Forbes and Milliken (1999) emphasized effort norms as a key determinant of board effectiveness. Effort norms are a group-level construct defined as the group's shared belief regarding the level of effort each individual is expected to put forth toward a task (Wageman, 1995). It has long been known that organization members do not all share selfless devotion to the same objectives (Barnard, 1938). Because most directors face competing demands and must keep carefully planned schedules (Lorsch and MacIver, 1989; Mace, 1986), their time is very valuable and not all of them will be devoted to the same objectives and “do the homework” necessary for understanding the company's various business issues (Mace, 1986: 107). High levels of internal social capital lead to strong, board-level effort norms, thereby increasing the effort that directors invest in their service. Also, by enhancing trust, internal social capital increases effective collaboration and communication inside the boardroom.

Second, internal social capital facilitates the exchange of valuable information and knowledge. By facilitating the flow of information, internal social capital accelerates knowledge transfer (Hansen, Podolny, and Pfeffer, 1999), and creates intellectual capital within the organization (Nahapiet and Ghoshal, 1998). Resource-based theory suggests that firm-specific culture can be a source of competitive advantage (Barney, 1986; Wernerfelt, 1989). For example, Barney (1986) suggests that unique organizational skills and abilities, involving combinations of firm resources, form the foundation for competitive advantage. Forbes and Milliken (1999) noted that potentially income-generating cultural resources and organizational skills and abilities seldom emerge without an effective board of directors, and an effective board of directors seldom arises without effective communication and cooperation (i.e., strong internal social capital) among directors.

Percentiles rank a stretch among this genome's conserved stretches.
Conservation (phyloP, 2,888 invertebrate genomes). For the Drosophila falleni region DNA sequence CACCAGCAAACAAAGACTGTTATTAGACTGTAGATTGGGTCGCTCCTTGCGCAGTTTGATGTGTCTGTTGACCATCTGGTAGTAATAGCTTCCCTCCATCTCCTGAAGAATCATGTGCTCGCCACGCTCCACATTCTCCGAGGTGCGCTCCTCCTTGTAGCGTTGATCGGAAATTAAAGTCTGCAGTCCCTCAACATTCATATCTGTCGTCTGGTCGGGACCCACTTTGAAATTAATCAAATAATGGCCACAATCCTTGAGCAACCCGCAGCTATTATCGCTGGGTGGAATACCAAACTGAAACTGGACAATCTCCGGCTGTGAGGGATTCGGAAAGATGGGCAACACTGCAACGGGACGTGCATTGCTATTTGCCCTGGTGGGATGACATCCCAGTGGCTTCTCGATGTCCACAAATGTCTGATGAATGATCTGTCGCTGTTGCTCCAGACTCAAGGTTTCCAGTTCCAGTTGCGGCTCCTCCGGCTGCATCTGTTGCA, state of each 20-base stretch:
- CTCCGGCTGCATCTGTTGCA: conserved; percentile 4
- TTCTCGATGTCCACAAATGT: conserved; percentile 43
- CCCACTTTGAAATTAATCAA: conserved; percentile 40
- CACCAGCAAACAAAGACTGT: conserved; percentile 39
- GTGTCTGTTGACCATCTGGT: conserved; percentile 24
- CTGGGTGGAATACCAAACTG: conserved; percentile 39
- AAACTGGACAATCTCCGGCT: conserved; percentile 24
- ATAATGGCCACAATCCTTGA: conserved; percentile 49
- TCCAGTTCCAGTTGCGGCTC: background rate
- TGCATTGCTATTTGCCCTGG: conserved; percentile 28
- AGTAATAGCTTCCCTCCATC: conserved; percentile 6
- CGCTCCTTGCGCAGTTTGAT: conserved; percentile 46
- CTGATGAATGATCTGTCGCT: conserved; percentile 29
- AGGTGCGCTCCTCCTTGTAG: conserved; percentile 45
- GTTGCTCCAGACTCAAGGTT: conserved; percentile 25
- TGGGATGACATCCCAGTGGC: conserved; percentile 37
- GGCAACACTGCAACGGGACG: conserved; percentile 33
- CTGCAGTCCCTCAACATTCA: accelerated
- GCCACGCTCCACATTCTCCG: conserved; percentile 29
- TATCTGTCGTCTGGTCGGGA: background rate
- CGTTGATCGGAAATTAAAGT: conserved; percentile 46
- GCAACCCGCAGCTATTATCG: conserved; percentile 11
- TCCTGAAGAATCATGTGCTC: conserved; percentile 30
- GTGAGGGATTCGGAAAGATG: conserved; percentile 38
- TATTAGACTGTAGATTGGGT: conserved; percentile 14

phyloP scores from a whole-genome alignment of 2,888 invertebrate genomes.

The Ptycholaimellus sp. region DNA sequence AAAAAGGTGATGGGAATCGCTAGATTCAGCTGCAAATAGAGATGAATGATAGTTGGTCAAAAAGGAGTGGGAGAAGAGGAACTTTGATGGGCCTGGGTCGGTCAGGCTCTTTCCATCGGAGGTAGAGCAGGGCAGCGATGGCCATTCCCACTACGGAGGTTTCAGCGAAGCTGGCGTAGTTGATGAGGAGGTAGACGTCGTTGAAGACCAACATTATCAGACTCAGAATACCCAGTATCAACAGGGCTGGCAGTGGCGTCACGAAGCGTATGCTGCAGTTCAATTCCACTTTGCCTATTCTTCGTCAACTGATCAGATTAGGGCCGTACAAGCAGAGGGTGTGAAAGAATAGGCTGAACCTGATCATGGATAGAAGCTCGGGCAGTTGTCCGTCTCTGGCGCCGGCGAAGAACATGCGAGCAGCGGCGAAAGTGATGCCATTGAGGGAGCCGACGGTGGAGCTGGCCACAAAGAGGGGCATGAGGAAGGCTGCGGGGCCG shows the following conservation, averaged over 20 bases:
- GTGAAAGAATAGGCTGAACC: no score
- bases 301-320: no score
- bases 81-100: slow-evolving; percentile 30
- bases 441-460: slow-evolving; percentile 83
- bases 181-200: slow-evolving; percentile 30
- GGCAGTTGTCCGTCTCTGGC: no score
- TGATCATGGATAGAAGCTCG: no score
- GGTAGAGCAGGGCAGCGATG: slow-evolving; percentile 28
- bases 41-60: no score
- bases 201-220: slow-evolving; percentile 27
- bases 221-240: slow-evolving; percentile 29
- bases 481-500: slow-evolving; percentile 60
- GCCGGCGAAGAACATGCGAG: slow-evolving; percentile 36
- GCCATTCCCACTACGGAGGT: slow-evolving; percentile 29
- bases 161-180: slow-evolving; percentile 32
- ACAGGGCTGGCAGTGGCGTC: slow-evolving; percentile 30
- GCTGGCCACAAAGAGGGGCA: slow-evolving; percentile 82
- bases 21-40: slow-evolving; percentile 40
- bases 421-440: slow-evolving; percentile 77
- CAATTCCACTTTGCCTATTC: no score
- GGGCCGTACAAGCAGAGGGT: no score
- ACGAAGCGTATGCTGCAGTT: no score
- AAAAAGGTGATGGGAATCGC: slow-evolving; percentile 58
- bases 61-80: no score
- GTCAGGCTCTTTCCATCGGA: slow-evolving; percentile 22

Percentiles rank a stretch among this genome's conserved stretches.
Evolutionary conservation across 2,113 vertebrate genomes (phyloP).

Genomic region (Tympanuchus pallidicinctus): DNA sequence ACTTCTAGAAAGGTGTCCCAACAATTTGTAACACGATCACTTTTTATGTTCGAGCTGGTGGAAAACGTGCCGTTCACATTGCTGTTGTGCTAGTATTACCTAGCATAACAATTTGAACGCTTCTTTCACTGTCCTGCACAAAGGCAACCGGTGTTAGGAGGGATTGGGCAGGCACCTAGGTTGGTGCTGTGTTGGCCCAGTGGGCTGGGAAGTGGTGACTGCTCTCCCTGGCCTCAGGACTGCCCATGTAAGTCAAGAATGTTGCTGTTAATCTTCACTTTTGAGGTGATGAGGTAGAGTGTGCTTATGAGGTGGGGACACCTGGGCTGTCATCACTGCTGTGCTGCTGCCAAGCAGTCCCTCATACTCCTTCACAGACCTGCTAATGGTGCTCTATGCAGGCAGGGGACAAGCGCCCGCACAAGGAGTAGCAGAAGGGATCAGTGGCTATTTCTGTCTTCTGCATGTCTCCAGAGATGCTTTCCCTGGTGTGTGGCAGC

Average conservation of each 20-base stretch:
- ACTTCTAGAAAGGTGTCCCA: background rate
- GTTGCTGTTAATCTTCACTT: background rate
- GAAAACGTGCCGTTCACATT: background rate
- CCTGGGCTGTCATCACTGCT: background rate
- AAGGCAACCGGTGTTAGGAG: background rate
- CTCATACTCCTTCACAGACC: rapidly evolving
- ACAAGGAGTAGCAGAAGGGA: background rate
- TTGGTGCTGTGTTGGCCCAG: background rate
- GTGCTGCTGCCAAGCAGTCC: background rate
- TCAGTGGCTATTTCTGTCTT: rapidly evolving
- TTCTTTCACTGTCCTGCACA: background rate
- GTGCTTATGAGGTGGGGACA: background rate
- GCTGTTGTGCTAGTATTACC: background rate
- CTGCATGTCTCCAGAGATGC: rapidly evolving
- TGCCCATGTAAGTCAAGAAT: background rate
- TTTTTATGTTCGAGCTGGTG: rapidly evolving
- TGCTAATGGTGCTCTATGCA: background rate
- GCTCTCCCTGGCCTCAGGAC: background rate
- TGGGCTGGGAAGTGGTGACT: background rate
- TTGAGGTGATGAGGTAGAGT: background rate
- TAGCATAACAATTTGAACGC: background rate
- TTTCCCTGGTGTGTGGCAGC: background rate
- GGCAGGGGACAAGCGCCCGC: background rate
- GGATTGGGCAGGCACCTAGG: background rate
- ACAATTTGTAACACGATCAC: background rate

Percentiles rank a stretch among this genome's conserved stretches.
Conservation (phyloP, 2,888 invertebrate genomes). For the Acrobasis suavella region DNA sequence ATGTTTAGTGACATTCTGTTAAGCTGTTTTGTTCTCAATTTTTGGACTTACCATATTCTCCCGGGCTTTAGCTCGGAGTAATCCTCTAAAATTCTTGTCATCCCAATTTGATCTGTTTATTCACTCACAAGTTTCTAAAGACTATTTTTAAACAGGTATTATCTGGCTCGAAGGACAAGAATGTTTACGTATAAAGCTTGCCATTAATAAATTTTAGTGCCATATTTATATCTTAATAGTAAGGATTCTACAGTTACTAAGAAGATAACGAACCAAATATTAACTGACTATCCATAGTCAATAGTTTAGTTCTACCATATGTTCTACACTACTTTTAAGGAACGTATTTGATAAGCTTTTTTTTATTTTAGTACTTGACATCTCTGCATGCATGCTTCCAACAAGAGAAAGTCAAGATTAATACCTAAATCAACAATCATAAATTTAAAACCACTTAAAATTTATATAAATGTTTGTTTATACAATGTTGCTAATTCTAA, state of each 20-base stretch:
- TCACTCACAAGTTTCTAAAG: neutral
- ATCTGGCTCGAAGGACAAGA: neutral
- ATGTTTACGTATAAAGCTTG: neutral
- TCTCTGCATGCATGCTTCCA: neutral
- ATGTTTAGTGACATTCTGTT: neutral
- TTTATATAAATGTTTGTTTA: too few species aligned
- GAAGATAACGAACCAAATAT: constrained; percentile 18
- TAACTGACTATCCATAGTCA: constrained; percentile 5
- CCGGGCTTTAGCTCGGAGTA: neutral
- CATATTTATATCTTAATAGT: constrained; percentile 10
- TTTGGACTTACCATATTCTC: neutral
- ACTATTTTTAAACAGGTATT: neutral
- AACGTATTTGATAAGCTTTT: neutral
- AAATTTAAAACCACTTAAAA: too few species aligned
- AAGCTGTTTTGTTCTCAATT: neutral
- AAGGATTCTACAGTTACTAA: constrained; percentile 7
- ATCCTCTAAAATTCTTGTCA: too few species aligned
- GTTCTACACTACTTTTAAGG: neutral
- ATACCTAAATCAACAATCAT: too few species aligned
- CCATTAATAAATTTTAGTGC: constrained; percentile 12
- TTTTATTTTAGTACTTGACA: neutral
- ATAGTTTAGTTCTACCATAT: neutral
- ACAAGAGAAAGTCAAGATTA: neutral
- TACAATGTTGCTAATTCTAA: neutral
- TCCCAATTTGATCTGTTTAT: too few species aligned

The third benefit from board internal social capital is teamwork deriving from cohesiveness among directors (Forbes and Milliken, 1999). Because agency theory, which emphasizes board independence, continues to dominate academic research on corporate governance (Daily, Dalton, and Cannella, 2003), boards consisting of directors who are close to each other and close to the CEO have been perceived as troublesome. However, Finkelstein and Mooney (2003), after conducting 32 structured interviews with directors, pointed out that directors work hard to provide advice and counsel to management and other resources to the firm, but also to balance that resource provision with effective monitoring of managers. This tension in director roles and responsibilities increases the importance of team-level resources such as cohesiveness. Put differently, effective director service is much more likely when the board functions as a cohesive team.